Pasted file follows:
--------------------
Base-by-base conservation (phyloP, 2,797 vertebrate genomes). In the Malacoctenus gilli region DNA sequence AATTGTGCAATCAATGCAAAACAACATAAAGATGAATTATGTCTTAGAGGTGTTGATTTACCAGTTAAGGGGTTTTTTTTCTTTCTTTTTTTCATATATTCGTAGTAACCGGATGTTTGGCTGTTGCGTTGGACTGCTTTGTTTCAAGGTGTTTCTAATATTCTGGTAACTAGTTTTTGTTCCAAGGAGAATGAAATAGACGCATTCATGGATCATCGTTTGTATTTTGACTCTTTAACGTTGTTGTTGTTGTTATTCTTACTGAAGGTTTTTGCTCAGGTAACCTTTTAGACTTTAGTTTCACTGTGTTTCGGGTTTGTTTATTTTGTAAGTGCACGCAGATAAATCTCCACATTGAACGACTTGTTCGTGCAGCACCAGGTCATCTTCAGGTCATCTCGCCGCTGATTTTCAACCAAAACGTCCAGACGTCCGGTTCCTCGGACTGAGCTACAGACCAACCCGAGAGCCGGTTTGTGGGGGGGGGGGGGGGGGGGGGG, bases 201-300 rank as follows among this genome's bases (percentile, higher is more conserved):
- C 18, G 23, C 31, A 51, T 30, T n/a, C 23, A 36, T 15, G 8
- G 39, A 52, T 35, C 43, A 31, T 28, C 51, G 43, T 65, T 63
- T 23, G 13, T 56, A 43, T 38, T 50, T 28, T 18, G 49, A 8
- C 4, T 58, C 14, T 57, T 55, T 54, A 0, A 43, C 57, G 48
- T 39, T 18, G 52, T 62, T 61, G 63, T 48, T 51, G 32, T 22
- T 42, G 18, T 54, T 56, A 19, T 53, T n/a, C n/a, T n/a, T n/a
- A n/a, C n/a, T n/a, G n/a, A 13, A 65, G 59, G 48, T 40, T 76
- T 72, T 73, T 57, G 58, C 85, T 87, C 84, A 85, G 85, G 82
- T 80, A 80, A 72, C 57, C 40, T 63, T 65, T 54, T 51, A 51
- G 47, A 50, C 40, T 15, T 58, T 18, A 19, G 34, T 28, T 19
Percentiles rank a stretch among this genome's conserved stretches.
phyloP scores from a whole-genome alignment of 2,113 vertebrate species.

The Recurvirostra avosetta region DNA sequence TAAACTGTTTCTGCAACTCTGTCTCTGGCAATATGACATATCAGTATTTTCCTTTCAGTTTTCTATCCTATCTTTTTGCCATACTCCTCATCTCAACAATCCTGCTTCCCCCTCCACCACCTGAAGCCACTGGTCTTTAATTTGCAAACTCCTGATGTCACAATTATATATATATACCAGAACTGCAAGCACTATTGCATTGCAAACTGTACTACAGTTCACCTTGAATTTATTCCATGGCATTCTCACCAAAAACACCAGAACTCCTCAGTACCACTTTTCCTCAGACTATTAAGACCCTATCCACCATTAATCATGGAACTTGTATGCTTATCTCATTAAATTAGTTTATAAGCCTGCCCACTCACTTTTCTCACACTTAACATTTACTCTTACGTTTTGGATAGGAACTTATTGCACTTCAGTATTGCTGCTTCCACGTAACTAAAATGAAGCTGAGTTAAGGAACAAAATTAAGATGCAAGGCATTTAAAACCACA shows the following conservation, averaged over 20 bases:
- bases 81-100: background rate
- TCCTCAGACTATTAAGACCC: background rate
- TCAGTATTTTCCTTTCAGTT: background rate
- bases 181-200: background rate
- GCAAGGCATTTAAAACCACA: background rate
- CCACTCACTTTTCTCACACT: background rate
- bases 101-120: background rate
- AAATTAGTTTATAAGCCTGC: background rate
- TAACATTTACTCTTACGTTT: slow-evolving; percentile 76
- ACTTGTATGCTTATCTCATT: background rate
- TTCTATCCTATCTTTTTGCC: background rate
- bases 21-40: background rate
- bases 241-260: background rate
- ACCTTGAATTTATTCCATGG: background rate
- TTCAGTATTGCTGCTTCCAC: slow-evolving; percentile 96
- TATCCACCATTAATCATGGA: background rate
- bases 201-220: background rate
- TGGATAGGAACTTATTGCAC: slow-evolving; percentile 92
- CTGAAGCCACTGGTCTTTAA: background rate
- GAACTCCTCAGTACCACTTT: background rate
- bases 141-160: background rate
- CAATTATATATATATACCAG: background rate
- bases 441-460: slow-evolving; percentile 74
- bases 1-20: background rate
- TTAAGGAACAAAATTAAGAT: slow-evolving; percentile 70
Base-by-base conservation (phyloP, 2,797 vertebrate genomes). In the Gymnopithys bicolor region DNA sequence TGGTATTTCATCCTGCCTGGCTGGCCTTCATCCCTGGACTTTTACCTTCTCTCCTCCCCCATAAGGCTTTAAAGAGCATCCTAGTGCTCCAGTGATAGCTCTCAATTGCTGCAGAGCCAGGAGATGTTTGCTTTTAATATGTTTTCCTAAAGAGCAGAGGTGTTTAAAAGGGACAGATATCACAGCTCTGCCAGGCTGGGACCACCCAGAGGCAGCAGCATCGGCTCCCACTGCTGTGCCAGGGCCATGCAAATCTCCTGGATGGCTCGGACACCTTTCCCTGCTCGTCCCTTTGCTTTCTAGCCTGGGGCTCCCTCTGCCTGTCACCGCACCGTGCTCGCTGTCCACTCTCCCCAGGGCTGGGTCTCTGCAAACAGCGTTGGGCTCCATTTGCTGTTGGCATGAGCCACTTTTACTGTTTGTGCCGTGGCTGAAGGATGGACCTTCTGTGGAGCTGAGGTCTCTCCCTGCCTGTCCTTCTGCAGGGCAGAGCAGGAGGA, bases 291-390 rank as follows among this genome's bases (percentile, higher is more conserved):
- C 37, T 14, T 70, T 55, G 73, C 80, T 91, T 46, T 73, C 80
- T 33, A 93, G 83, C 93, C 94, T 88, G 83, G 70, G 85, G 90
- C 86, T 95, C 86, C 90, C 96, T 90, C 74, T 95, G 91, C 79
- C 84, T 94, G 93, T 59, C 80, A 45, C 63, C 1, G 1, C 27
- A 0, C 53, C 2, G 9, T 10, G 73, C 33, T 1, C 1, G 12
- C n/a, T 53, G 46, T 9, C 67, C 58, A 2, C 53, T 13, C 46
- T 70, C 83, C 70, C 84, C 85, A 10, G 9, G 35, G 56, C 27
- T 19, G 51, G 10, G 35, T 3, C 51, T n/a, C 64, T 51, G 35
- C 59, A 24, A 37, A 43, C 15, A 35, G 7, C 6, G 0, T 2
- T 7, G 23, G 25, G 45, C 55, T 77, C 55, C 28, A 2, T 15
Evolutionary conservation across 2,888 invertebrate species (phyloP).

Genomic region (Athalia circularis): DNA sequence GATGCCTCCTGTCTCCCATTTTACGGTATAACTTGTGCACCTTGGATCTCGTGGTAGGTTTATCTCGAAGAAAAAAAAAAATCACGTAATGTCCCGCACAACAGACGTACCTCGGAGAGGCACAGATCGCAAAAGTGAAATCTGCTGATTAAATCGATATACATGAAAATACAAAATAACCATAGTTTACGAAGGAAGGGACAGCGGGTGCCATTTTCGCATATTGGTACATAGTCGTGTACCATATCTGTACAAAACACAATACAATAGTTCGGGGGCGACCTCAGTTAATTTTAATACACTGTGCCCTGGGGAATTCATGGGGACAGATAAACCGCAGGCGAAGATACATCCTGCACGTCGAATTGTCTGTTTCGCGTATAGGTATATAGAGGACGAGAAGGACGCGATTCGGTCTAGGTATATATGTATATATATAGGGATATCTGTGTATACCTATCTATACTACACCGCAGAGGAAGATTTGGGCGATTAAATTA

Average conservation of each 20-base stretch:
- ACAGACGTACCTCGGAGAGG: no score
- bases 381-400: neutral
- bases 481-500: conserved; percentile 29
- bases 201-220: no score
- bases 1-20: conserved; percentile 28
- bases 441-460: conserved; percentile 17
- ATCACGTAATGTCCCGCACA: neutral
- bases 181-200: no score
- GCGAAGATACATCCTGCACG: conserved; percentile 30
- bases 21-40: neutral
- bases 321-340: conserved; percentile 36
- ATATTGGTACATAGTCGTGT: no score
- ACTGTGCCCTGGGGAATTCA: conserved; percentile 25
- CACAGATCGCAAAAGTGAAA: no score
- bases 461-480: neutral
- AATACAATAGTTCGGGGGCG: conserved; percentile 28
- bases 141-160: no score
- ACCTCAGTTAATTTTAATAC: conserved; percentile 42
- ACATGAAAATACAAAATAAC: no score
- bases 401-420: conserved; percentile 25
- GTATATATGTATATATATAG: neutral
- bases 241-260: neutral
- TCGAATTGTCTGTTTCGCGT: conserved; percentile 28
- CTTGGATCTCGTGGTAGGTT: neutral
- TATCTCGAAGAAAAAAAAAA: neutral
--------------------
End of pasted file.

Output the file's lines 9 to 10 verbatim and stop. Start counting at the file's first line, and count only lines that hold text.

- T 72, T 73, T 57, G 58, C 85, T 87, C 84, A 85, G 85, G 82
- T 80, A 80, A 72, C 57, C 40, T 63, T 65, T 54, T 51, A 51